Ashes in Venice, The Year’s Best Psychological Thriller

The Bottom Line: Unpredictable, brilliantly crafted and deliriously unhinged, we can’t get enough of Ashes in Venice, and you won’t either.

Gojan Nikolich’s Ashes in Venice is many things, among them revenge thriller, police procedural and darkly comic commentary on the state of criminal justice. The novel begins with a murder scene strongly reminiscent of Dexter. Based on the precision with which he dispenses his own brand of meticulously prescribed justice, it’s clear that Jasper Colt is a seasoned serial killer, and that his motivation, which Nikolich reveals gradually throughout the novel, may be noble.

In many ways, the story seems to belong to Colt, whose background in government work for the FBI and the Center for Disease Control gives him a unique perspective on law enforcement and humanity itself. But if Colt is an antihero, then Nikolich blesses us with a proper hero in Detective Sergeant Francis Savic. Like so many fictional detectives, he’s on the brink of retirement and also dealing with significant personal trauma. But Frank turns out to be a true original. He’s a gifted detective, a charismatic biker and is so fond of profanity that his boss thinks he may be developing Tourette syndrom.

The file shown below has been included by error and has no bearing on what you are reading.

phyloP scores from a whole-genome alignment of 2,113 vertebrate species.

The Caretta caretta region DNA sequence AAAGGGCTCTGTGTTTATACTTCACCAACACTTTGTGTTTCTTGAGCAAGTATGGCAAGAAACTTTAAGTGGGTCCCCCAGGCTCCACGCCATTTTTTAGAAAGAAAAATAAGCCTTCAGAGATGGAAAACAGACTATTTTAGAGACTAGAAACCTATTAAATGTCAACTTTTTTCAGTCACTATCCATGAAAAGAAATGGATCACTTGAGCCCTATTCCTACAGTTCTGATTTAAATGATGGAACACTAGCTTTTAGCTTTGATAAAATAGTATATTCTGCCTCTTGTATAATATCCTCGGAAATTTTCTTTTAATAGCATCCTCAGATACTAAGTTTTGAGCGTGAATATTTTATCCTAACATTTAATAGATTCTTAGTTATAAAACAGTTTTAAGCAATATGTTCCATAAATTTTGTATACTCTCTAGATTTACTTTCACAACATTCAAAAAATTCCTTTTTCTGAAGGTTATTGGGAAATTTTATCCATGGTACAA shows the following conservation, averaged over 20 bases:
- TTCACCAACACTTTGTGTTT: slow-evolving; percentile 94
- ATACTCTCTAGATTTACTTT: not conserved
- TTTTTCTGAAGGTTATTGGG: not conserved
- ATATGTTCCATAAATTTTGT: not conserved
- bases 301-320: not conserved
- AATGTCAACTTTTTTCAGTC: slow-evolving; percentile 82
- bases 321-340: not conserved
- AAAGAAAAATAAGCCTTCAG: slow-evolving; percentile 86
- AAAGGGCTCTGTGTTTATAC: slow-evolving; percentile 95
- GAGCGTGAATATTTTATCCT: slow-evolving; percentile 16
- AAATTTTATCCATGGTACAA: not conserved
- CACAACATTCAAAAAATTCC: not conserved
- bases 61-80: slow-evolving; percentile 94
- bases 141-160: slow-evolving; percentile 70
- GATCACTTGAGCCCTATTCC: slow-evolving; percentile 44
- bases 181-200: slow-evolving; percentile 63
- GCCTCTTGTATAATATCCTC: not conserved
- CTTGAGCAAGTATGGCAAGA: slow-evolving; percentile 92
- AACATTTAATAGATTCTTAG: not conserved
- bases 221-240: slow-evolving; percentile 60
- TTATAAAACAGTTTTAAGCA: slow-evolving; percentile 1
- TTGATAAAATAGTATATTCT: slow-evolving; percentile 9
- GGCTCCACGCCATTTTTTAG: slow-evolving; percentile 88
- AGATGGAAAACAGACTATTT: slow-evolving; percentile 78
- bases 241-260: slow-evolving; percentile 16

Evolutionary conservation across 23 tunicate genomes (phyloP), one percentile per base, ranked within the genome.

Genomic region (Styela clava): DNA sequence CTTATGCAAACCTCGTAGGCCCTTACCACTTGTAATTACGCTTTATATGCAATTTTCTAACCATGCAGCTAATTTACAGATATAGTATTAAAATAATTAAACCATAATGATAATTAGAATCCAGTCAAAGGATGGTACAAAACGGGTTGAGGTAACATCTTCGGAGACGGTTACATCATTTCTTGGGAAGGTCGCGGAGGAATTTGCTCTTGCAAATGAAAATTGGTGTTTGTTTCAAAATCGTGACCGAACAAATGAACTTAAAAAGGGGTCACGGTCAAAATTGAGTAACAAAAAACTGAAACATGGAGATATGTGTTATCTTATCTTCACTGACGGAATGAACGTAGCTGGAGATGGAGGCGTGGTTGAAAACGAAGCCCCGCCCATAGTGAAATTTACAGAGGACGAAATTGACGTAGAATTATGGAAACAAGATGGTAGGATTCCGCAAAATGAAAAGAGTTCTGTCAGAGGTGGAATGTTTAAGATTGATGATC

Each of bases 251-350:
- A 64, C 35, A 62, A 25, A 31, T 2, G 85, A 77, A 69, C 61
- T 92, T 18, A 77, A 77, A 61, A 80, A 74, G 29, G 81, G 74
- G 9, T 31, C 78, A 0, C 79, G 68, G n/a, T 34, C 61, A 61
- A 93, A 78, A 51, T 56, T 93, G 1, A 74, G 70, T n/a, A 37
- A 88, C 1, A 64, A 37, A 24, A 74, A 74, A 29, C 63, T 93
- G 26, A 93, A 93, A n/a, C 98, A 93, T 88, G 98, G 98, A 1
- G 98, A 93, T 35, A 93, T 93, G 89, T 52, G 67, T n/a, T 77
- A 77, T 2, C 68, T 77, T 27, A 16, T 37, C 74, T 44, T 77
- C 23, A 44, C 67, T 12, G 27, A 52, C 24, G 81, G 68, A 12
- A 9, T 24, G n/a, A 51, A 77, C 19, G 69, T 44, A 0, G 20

The way in which Nikolich makes both men aware of each other is a thing of beauty. For example, Colt, who is also a skilled hacker, hilariously observes that Savic has “developed a bad habit of clicking on any enticing website or renegade phishing e-mail offering financial advice and/or pre-owned motorcycle parts and sales that caught his fancy.” The eventual result is a rare manhunt in which antihero and hero are both predator and prey.

Throughout, Nikolich’s wordcraft is nothing short of jaw-dropping. From his urban landscapes in the opening chapter, the laugh-out-loud descriptions of bodies both alive and dead, the storytelling sparkles. Nikolich delivers an absurdly high number of lines in which most writers could simply drop the mic and walk away. Fortunately for us, he saves the book’s most profound insight for the very last sentence. Bravo.

Bella Wright

Bella Wright blogs about books, film and media.

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